Calgary researchers helping to find a better way to treat a deadly heart defect

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WATCH: Millions of Canadians suffering from a dangerous heart condition could soon have a better treatment option. As Heather Yourex-West explains, researchers in Calgary believe new technology will save thousands of lives – Jun 28, 2017

Actor John Ritter was just 54 years old when he died suddenly in 2003 and Bill Paxton was 61 when he passed away earlier this year. Both men died from complications related to a congenital heart defect that impacts millions of people across North America, known as bicuspid aortic valve (BAV).

“The aortic valve is the valve that lets the blood out of the heart with every heartbeat,” said Dr. Paul Fedak, a clinical researcher with the University of Calgary’s Cumming School of Medicine. “Most people have a three-flap valve, but some people–about one to two per cent of the population–are born with a two-flap valve.”

READ MORE: Here’s why even mild heart defects may affect kids school performance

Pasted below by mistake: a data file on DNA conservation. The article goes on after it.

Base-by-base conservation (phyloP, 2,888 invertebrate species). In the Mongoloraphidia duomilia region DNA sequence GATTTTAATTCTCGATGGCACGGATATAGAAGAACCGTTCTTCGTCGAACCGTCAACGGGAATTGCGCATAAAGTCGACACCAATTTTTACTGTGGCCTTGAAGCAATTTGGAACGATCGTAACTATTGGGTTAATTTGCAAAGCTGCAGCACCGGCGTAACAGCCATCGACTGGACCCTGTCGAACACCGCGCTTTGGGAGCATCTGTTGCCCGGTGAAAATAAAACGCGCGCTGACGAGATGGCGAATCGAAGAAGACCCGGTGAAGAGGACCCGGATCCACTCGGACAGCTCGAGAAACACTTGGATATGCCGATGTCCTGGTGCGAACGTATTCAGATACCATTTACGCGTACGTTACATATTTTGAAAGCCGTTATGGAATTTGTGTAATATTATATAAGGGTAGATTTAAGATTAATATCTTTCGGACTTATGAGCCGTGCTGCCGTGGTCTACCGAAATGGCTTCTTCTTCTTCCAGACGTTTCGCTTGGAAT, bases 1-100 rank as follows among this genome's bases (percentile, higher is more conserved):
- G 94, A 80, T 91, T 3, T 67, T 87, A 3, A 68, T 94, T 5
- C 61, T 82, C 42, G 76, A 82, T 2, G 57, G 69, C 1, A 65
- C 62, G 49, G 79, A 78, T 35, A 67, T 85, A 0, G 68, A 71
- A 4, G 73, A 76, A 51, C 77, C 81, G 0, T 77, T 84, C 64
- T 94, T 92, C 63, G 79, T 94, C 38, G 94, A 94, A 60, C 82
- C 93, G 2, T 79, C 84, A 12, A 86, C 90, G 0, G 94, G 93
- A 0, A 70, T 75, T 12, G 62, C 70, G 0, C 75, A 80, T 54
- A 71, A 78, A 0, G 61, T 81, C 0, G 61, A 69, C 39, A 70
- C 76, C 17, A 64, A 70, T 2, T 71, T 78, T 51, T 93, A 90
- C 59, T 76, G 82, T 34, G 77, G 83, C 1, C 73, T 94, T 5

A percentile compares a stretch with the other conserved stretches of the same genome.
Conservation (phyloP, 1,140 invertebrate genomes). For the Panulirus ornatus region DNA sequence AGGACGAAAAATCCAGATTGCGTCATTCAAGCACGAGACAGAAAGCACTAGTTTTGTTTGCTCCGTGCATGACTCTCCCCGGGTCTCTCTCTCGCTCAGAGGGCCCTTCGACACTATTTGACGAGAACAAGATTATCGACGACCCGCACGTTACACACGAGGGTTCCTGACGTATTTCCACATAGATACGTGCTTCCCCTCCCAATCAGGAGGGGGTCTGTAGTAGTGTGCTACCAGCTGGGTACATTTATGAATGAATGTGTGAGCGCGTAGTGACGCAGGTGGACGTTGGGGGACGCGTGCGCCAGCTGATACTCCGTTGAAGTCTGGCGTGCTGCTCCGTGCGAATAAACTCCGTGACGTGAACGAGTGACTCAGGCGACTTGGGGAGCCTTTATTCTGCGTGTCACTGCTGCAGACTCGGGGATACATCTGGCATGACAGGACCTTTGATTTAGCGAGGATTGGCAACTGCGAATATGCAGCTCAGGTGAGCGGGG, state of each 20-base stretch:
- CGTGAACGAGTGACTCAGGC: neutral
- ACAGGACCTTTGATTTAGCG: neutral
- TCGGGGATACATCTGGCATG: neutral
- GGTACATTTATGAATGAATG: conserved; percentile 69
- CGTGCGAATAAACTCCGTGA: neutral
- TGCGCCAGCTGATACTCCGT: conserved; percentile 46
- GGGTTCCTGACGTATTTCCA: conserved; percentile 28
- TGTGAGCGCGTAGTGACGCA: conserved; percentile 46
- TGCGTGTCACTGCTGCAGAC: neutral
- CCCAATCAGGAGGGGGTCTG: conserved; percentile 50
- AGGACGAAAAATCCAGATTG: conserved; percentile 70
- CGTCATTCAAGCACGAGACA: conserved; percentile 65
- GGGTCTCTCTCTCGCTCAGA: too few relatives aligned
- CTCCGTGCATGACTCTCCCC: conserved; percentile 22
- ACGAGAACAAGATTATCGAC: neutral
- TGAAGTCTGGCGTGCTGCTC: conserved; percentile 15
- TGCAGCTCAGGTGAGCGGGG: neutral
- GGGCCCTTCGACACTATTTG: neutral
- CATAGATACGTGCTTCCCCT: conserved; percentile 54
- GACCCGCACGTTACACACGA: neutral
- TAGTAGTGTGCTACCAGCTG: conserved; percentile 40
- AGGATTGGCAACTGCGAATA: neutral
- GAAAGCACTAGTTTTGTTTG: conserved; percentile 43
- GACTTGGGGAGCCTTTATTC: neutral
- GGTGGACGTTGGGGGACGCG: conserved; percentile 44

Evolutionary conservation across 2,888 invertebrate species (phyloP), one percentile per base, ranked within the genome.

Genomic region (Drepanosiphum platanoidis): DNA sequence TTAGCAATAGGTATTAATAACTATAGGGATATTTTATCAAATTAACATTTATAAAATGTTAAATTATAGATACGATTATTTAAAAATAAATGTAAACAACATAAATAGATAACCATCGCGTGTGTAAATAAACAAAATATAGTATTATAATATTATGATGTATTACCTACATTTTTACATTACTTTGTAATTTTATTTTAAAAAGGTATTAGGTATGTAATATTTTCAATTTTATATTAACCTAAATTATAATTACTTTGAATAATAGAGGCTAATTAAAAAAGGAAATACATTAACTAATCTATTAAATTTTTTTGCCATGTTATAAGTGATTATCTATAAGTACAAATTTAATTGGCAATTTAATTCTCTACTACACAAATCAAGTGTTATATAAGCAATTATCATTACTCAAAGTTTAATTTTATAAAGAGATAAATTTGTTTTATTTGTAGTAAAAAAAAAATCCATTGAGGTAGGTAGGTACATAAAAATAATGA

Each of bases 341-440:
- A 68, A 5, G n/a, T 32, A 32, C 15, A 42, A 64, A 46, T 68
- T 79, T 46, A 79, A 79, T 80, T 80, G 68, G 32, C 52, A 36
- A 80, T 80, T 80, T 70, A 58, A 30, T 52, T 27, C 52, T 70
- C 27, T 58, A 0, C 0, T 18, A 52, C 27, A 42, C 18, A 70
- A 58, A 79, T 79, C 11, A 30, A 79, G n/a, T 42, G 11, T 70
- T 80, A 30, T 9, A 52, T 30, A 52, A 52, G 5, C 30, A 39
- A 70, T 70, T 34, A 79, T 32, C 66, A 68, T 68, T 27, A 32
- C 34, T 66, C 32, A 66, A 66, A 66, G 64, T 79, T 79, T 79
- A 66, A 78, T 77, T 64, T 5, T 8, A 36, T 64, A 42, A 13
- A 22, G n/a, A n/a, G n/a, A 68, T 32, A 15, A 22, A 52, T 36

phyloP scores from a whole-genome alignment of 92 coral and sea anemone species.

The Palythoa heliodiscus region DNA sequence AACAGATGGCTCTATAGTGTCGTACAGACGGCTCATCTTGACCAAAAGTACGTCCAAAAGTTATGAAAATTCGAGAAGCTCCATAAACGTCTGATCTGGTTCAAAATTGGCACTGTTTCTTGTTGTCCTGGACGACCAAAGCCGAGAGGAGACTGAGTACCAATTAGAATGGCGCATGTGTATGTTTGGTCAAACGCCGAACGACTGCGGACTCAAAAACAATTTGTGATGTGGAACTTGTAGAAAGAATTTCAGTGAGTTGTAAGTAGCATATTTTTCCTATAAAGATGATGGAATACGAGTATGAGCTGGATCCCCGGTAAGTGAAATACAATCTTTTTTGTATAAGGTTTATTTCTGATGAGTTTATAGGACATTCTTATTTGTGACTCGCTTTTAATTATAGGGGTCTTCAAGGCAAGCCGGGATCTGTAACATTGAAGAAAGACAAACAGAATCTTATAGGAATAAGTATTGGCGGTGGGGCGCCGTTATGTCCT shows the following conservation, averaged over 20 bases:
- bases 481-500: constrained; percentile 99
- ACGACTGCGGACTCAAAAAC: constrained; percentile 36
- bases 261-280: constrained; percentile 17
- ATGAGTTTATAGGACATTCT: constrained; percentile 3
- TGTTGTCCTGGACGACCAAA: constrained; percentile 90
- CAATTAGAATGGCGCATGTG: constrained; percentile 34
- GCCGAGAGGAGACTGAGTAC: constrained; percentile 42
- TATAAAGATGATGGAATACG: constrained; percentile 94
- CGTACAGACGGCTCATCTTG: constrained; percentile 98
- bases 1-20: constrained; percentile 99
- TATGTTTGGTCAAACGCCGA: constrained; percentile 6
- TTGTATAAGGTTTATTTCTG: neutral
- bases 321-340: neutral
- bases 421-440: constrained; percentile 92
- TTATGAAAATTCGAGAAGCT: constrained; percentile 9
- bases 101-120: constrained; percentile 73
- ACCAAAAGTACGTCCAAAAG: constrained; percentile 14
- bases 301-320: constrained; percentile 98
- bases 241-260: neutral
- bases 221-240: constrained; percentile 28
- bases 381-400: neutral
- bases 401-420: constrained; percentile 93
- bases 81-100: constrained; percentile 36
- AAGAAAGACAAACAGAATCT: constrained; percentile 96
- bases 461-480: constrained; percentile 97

Over time, people with BAV become vulnerable to life-threatening complications. Fifty per cent of patients will require surgery but until now, doctors have had a difficult time determining who needs surgery and when.

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“Right now, the criteria we use to determine who needs to have their aorta removed to prevent a catastrophe like a rupture is pretty crude. We just look at the size of the aorta, which doesn’t always accurately predict how serious a patient’s condition is.”

READ MORE: What you need to know about a ruptured aorta

It’s why new technology being studied by Fedak and Alex Farber at Chicago’s Northwestern University is so important. During a five-year clinical research study, the men will use 4D-Flow MRI to help determine more personalized treatment plans for patients with BAV.

“The 4D-Flow component allows us–for the first time–to look at blood flow patterns.”

Fedak says by measuring those patterns, surgeons can see exactly how much damage a patient’s heart valve has sustained, so doctors can tell who needs surgery now and who does not.

READ MORE: Folic acid linked to drop in heart defects 

Christopher Ames underwent open-heart surgery to treat his heart condition last December. Using traditional MRI, doctors found his heart had become enlarged.

Ames says the new 4D technology could have meant a different treatment plan.

“Hopefully, going forward in the future, they can determine exactly what surgery you need,” he said. “Maybe I needed [my surgery] sooner.”
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Researchers hope the new technology will cut down on the number of unnecessary open-heart surgeries and save tens of thousands of lives.

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